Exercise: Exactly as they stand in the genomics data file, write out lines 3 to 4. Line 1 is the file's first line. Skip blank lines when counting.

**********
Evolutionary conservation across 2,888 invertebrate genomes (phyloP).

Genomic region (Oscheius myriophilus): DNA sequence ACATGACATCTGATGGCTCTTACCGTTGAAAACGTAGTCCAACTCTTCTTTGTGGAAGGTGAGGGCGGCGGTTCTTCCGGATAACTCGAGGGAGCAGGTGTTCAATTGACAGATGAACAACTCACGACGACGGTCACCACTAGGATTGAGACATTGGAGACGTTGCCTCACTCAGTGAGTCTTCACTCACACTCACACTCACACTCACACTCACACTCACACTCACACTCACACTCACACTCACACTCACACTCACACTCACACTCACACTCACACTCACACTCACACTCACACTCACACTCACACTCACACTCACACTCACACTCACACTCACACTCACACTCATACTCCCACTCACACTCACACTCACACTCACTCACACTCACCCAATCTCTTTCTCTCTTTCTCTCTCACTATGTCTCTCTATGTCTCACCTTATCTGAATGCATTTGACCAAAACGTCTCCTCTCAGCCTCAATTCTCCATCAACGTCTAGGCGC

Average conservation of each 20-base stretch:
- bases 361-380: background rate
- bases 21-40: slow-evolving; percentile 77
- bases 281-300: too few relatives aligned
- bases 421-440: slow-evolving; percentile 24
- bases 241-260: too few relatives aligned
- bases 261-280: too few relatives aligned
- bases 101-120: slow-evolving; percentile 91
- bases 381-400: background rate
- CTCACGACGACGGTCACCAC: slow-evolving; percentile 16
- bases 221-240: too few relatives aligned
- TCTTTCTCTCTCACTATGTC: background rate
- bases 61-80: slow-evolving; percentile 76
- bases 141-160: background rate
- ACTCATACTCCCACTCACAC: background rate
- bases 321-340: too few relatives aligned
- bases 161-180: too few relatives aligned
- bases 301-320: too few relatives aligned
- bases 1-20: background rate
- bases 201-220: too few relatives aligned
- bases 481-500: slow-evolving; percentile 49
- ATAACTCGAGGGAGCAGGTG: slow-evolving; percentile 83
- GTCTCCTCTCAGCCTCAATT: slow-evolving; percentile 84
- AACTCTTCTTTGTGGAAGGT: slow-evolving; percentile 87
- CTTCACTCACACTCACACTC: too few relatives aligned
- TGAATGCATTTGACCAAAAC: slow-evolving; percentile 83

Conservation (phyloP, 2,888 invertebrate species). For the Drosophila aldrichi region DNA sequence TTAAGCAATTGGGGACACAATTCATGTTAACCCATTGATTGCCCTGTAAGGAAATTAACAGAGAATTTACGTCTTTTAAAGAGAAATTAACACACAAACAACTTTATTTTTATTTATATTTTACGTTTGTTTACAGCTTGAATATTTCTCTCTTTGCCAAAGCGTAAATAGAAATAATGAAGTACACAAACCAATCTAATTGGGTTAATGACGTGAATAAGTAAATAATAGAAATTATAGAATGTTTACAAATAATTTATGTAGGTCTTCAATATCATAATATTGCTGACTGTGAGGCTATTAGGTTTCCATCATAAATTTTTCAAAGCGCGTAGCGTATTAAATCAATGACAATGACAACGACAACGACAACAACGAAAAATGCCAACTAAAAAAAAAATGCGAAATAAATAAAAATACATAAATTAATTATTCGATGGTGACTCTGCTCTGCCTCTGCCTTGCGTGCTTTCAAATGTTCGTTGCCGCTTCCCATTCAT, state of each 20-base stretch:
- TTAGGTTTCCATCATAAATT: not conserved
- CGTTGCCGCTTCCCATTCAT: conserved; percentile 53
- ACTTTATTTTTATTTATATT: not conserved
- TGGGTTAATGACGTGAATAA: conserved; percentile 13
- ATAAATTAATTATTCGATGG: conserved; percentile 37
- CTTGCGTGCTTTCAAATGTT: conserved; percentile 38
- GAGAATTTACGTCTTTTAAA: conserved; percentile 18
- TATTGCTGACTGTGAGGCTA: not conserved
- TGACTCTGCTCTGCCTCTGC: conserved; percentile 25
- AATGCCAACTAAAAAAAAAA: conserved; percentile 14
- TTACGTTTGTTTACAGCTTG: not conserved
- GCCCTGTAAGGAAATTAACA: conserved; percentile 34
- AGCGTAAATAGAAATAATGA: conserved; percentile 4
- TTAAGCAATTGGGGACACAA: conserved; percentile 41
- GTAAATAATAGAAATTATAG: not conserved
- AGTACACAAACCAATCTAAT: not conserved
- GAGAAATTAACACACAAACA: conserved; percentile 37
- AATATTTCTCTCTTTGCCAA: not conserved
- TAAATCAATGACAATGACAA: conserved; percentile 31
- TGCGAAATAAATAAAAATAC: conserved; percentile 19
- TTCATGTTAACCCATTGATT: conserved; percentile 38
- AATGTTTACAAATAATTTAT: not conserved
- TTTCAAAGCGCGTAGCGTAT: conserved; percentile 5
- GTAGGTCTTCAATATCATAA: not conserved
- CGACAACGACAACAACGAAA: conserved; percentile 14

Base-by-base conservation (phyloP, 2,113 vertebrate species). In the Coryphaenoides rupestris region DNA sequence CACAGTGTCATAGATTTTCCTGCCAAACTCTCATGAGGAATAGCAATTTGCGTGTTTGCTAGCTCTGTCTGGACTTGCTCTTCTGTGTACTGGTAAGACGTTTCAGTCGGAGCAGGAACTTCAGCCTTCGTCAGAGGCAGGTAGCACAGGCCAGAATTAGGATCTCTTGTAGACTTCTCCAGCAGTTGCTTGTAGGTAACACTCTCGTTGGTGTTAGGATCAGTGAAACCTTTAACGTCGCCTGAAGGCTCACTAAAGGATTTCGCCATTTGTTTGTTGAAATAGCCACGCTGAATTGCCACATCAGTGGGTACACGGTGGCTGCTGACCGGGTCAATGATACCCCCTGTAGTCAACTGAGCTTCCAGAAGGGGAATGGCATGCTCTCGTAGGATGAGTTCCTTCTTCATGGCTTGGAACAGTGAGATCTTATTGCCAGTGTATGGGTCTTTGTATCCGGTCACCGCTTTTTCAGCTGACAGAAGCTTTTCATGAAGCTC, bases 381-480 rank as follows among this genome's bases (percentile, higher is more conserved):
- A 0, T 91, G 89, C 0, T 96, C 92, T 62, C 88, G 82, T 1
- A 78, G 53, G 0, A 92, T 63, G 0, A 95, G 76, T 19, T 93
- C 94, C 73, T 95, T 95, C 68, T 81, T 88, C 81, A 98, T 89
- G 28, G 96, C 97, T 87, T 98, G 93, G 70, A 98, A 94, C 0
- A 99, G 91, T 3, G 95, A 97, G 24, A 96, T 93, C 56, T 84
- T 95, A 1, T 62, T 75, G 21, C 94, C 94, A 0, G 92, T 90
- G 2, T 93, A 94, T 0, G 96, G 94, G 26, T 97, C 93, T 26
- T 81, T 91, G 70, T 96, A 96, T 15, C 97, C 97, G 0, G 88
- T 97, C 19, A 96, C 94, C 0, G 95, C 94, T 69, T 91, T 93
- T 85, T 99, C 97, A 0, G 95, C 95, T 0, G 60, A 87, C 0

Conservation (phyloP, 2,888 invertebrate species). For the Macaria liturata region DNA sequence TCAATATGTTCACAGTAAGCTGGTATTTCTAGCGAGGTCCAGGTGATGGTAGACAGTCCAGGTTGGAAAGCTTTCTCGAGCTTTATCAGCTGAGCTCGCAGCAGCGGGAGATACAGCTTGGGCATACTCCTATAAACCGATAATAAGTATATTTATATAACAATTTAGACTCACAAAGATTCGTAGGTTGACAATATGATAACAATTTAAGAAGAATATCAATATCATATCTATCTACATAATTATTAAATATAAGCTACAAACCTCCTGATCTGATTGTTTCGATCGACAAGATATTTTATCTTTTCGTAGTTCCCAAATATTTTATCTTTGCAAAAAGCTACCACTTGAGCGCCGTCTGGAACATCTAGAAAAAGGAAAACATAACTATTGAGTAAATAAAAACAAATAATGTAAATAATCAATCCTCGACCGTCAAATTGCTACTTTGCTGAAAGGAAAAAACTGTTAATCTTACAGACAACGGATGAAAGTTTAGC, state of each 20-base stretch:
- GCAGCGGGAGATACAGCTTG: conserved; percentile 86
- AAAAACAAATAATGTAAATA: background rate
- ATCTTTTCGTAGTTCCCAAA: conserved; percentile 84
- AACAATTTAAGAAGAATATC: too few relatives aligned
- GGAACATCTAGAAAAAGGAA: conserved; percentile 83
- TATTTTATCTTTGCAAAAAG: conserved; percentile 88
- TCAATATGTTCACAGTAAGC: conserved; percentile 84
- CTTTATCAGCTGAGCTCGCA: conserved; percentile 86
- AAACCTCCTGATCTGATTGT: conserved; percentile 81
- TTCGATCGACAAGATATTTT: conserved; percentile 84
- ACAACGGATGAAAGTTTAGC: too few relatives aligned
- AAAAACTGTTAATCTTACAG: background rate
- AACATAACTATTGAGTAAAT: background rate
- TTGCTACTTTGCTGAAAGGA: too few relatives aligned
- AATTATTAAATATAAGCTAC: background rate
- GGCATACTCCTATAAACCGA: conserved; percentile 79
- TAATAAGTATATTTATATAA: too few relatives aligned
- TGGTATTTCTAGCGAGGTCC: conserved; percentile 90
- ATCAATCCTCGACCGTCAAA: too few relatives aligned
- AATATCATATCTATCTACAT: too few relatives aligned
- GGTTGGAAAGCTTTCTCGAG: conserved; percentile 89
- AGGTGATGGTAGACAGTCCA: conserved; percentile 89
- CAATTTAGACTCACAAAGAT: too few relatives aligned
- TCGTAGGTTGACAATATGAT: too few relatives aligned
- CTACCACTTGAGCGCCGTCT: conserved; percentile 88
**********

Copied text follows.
Average conservation of each 20-base stretch:
- bases 361-380: background rate